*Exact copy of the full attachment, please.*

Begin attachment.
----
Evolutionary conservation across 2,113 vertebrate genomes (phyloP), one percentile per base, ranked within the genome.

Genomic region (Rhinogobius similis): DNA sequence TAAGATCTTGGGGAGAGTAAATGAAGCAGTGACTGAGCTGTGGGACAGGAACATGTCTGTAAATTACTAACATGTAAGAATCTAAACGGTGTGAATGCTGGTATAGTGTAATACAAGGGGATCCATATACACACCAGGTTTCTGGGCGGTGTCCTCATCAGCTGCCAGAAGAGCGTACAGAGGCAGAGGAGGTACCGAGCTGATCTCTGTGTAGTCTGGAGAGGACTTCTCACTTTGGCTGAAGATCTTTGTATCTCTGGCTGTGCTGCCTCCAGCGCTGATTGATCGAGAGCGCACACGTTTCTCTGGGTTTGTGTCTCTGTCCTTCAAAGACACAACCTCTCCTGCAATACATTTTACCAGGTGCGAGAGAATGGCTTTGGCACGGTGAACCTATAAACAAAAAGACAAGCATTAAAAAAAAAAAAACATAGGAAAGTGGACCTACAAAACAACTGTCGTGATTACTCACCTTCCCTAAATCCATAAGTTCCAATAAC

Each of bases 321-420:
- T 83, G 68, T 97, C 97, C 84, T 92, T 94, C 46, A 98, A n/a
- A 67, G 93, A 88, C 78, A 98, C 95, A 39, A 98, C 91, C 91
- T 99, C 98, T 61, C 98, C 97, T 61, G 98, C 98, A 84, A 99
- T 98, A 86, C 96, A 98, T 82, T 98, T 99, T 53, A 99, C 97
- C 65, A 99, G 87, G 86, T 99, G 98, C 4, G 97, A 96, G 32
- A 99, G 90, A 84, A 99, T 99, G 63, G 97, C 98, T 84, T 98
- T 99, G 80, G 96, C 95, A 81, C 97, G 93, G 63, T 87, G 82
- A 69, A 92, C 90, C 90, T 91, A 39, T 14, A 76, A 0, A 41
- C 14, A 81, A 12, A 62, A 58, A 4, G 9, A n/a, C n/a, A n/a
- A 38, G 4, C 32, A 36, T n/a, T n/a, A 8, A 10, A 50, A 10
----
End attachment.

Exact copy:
Evolutionary conservation across 2,113 vertebrate genomes (phyloP), one percentile per base, ranked within the genome.

Genomic region (Rhinogobius similis): DNA sequence TAAGATCTTGGGGAGAGTAAATGAAGCAGTGACTGAGCTGTGGGACAGGAACATGTCTGTAAATTACTAACATGTAAGAATCTAAACGGTGTGAATGCTGGTATAGTGTAATACAAGGGGATCCATATACACACCAGGTTTCTGGGCGGTGTCCTCATCAGCTGCCAGAAGAGCGTACAGAGGCAGAGGAGGTACCGAGCTGATCTCTGTGTAGTCTGGAGAGGACTTCTCACTTTGGCTGAAGATCTTTGTATCTCTGGCTGTGCTGCCTCCAGCGCTGATTGATCGAGAGCGCACACGTTTCTCTGGGTTTGTGTCTCTGTCCTTCAAAGACACAACCTCTCCTGCAATACATTTTACCAGGTGCGAGAGAATGGCTTTGGCACGGTGAACCTATAAACAAAAAGACAAGCATTAAAAAAAAAAAAACATAGGAAAGTGGACCTACAAAACAACTGTCGTGATTACTCACCTTCCCTAAATCCATAAGTTCCAATAAC

Each of bases 321-420:
- T 83, G 68, T 97, C 97, C 84, T 92, T 94, C 46, A 98, A n/a
- A 67, G 93, A 88, C 78, A 98, C 95, A 39, A 98, C 91, C 91
- T 99, C 98, T 61, C 98, C 97, T 61, G 98, C 98, A 84, A 99
- T 98, A 86, C 96, A 98, T 82, T 98, T 99, T 53, A 99, C 97
- C 65, A 99, G 87, G 86, T 99, G 98, C 4, G 97, A 96, G 32
- A 99, G 90, A 84, A 99, T 99, G 63, G 97, C 98, T 84, T 98
- T 99, G 80, G 96, C 95, A 81, C 97, G 93, G 63, T 87, G 82
- A 69, A 92, C 90, C 90, T 91, A 39, T 14, A 76, A 0, A 41
- C 14, A 81, A 12, A 62, A 58, A 4, G 9, A n/a, C n/a, A n/a
- A 38, G 4, C 32, A 36, T n/a, T n/a, A 8, A 10, A 50, A 10